Charles Barkley explains what players can learn from Michael Jordan about loyalty

Charles Barkley explains what players can learn from Michael Jordan about loyalty

Draymond Green‘s monologue on double standards when judging players vs teams behavior during trade season started a larger conversation about player empowerment. LeBron James supporting Draymond only added fuel to that fire. So it was inevitable for Charles Barkley to share his thoughts on the Bill Simmons’ podcast. 

To play devil’s advocate for a moment, comparing MJ in the 80s and a star in 2021 is a bit unfair. We can’t be sure MJ wouldn’t ask for a trade in 2021 if he missed the playoffs as long as he did, while his competitors were leaving poorly run organizations and joining the good ones. Players didn’t do it in the 80s because they didn’t have the power to do so. People forget there was a narrative NBA stars were making too much money in the 90s – and there was a strong racial undertone to those comments. Apart from the first few years, MJ had great coaches, a very good GM, and Scottie Pippen. He had the pieces around him to win.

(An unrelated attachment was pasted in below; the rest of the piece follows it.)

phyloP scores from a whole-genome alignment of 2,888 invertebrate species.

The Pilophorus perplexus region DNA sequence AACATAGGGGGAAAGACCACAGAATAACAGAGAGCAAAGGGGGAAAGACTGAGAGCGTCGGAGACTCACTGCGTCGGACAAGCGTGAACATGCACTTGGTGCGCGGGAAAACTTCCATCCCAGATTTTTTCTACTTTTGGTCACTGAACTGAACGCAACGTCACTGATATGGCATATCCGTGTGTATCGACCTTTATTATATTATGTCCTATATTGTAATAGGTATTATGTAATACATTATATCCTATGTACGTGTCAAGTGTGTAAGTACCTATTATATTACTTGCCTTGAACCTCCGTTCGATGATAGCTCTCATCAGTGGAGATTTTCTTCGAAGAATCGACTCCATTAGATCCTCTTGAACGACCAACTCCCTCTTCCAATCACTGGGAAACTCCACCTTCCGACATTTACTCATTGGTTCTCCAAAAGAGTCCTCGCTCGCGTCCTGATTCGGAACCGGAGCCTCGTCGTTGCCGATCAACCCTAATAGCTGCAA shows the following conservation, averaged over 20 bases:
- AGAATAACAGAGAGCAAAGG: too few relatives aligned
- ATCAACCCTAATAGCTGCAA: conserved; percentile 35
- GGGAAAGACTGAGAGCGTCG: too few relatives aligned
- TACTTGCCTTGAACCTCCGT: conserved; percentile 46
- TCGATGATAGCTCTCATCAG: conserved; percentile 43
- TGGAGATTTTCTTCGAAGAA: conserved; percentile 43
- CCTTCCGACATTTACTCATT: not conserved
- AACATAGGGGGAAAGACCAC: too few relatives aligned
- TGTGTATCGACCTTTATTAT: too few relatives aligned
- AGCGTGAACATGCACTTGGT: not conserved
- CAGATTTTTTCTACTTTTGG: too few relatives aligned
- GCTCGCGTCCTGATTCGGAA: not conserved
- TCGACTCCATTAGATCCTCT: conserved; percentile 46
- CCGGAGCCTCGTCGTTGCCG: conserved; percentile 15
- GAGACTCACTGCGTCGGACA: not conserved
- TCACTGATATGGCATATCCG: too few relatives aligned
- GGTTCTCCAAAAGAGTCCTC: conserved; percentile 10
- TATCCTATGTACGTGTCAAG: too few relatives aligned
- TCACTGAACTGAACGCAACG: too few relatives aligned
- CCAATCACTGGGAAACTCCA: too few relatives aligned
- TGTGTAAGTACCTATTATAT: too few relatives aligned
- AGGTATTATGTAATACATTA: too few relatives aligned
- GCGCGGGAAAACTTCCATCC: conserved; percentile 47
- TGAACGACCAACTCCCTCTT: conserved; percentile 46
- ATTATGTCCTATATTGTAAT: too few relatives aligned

That being said, players today are truly out of their minds. Honestly, I started laughing when all the win-now moves Atlanta made this offseason were caused by the worst defender in the league complaining the team around him isn’t good enough. They’re worried about Trae Young leaving? Give me a break.

More so than his “Michael said he needed to get better” explanation, Barkley pointed out something more important. MJ won his first title when he was 27 years old, in his 7th year in the league. Everyone wants success overnight these days, and young NBA players are no different.

Isiah Thomas talked about it when describing the Pistons’ success. He referred to every defeat against the Lakers and the Celtics as a lesson. After Bird’s legendary steal and pass to Dennis Johnson, he didn’t despair. It was just another lesson that’s gonna make the Pistons stronger for next year. What happened? They won two in a row.

It takes time to build a team, develop a system and learn how to win at a highest level. Just because LeBron can jump teams every 4 years and make it work, doesn’t mean other players can. It’s like we need to remind them – they are not LeBron James.